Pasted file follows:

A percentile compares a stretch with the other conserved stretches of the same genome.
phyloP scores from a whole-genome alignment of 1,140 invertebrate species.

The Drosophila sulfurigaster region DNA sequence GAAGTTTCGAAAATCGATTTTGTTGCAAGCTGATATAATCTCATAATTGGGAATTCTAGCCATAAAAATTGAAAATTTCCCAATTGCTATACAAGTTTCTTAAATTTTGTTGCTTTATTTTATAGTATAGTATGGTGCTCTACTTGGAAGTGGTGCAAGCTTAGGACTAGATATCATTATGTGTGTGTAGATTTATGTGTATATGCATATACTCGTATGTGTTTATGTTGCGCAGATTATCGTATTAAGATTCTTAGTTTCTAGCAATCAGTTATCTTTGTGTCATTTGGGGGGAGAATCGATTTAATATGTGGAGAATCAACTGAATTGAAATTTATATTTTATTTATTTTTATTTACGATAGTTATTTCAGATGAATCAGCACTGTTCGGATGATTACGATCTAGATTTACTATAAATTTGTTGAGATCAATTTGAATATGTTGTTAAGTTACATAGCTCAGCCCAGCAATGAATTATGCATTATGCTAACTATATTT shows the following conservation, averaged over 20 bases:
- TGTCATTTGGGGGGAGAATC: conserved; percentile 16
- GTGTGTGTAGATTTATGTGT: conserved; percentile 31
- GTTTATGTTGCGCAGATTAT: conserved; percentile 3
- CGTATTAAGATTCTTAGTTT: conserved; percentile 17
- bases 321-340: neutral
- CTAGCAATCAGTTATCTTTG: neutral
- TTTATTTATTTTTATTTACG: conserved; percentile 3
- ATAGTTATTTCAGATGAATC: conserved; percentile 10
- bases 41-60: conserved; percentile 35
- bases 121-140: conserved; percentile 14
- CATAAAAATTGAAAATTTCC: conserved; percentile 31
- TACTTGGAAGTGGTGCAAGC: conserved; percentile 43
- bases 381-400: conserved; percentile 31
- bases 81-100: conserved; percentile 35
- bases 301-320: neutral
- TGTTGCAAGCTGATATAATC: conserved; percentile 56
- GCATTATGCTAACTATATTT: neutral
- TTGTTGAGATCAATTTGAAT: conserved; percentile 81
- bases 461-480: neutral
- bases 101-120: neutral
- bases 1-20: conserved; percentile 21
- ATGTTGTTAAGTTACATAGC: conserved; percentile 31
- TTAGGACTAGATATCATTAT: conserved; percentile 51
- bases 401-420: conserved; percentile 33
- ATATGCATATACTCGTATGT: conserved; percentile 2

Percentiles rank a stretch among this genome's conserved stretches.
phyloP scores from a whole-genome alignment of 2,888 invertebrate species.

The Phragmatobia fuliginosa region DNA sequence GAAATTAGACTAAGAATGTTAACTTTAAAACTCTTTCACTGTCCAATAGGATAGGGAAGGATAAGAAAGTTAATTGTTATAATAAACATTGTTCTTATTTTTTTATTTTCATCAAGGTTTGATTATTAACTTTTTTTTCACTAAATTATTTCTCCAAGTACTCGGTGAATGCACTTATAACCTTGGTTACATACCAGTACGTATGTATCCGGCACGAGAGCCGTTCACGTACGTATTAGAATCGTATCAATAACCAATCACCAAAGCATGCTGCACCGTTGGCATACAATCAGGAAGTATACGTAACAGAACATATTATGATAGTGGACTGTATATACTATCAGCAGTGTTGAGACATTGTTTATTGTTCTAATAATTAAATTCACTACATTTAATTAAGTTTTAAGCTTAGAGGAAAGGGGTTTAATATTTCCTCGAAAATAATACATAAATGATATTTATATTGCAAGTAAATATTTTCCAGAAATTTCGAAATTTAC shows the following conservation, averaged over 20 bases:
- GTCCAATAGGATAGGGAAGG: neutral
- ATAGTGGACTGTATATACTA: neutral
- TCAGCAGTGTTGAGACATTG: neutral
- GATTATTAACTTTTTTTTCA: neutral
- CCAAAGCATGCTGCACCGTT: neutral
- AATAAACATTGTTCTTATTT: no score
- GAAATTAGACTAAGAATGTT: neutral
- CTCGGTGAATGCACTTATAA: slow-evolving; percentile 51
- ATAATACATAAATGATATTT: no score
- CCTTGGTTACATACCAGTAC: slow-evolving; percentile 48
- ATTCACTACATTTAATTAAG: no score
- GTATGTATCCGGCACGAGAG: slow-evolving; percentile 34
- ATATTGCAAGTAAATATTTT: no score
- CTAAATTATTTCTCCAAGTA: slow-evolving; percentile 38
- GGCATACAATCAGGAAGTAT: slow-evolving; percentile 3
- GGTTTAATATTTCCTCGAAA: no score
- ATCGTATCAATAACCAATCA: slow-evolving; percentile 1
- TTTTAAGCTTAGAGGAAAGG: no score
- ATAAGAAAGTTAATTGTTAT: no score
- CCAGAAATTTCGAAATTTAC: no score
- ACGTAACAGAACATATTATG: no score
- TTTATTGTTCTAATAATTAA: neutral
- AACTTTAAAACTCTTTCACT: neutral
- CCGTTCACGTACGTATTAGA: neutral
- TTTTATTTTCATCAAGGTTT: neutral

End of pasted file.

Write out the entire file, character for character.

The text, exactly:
A percentile compares a stretch with the other conserved stretches of the same genome.
phyloP scores from a whole-genome alignment of 1,140 invertebrate species.

The Drosophila sulfurigaster region DNA sequence GAAGTTTCGAAAATCGATTTTGTTGCAAGCTGATATAATCTCATAATTGGGAATTCTAGCCATAAAAATTGAAAATTTCCCAATTGCTATACAAGTTTCTTAAATTTTGTTGCTTTATTTTATAGTATAGTATGGTGCTCTACTTGGAAGTGGTGCAAGCTTAGGACTAGATATCATTATGTGTGTGTAGATTTATGTGTATATGCATATACTCGTATGTGTTTATGTTGCGCAGATTATCGTATTAAGATTCTTAGTTTCTAGCAATCAGTTATCTTTGTGTCATTTGGGGGGAGAATCGATTTAATATGTGGAGAATCAACTGAATTGAAATTTATATTTTATTTATTTTTATTTACGATAGTTATTTCAGATGAATCAGCACTGTTCGGATGATTACGATCTAGATTTACTATAAATTTGTTGAGATCAATTTGAATATGTTGTTAAGTTACATAGCTCAGCCCAGCAATGAATTATGCATTATGCTAACTATATTT shows the following conservation, averaged over 20 bases:
- TGTCATTTGGGGGGAGAATC: conserved; percentile 16
- GTGTGTGTAGATTTATGTGT: conserved; percentile 31
- GTTTATGTTGCGCAGATTAT: conserved; percentile 3
- CGTATTAAGATTCTTAGTTT: conserved; percentile 17
- bases 321-340: neutral
- CTAGCAATCAGTTATCTTTG: neutral
- TTTATTTATTTTTATTTACG: conserved; percentile 3
- ATAGTTATTTCAGATGAATC: conserved; percentile 10
- bases 41-60: conserved; percentile 35
- bases 121-140: conserved; percentile 14
- CATAAAAATTGAAAATTTCC: conserved; percentile 31
- TACTTGGAAGTGGTGCAAGC: conserved; percentile 43
- bases 381-400: conserved; percentile 31
- bases 81-100: conserved; percentile 35
- bases 301-320: neutral
- TGTTGCAAGCTGATATAATC: conserved; percentile 56
- GCATTATGCTAACTATATTT: neutral
- TTGTTGAGATCAATTTGAAT: conserved; percentile 81
- bases 461-480: neutral
- bases 101-120: neutral
- bases 1-20: conserved; percentile 21
- ATGTTGTTAAGTTACATAGC: conserved; percentile 31
- TTAGGACTAGATATCATTAT: conserved; percentile 51
- bases 401-420: conserved; percentile 33
- ATATGCATATACTCGTATGT: conserved; percentile 2

Percentiles rank a stretch among this genome's conserved stretches.
phyloP scores from a whole-genome alignment of 2,888 invertebrate species.

The Phragmatobia fuliginosa region DNA sequence GAAATTAGACTAAGAATGTTAACTTTAAAACTCTTTCACTGTCCAATAGGATAGGGAAGGATAAGAAAGTTAATTGTTATAATAAACATTGTTCTTATTTTTTTATTTTCATCAAGGTTTGATTATTAACTTTTTTTTCACTAAATTATTTCTCCAAGTACTCGGTGAATGCACTTATAACCTTGGTTACATACCAGTACGTATGTATCCGGCACGAGAGCCGTTCACGTACGTATTAGAATCGTATCAATAACCAATCACCAAAGCATGCTGCACCGTTGGCATACAATCAGGAAGTATACGTAACAGAACATATTATGATAGTGGACTGTATATACTATCAGCAGTGTTGAGACATTGTTTATTGTTCTAATAATTAAATTCACTACATTTAATTAAGTTTTAAGCTTAGAGGAAAGGGGTTTAATATTTCCTCGAAAATAATACATAAATGATATTTATATTGCAAGTAAATATTTTCCAGAAATTTCGAAATTTAC shows the following conservation, averaged over 20 bases:
- GTCCAATAGGATAGGGAAGG: neutral
- ATAGTGGACTGTATATACTA: neutral
- TCAGCAGTGTTGAGACATTG: neutral
- GATTATTAACTTTTTTTTCA: neutral
- CCAAAGCATGCTGCACCGTT: neutral
- AATAAACATTGTTCTTATTT: no score
- GAAATTAGACTAAGAATGTT: neutral
- CTCGGTGAATGCACTTATAA: slow-evolving; percentile 51
- ATAATACATAAATGATATTT: no score
- CCTTGGTTACATACCAGTAC: slow-evolving; percentile 48
- ATTCACTACATTTAATTAAG: no score
- GTATGTATCCGGCACGAGAG: slow-evolving; percentile 34
- ATATTGCAAGTAAATATTTT: no score
- CTAAATTATTTCTCCAAGTA: slow-evolving; percentile 38
- GGCATACAATCAGGAAGTAT: slow-evolving; percentile 3
- GGTTTAATATTTCCTCGAAA: no score
- ATCGTATCAATAACCAATCA: slow-evolving; percentile 1
- TTTTAAGCTTAGAGGAAAGG: no score
- ATAAGAAAGTTAATTGTTAT: no score
- CCAGAAATTTCGAAATTTAC: no score
- ACGTAACAGAACATATTATG: no score
- TTTATTGTTCTAATAATTAA: neutral
- AACTTTAAAACTCTTTCACT: neutral
- CCGTTCACGTACGTATTAGA: neutral
- TTTTATTTTCATCAAGGTTT: neutral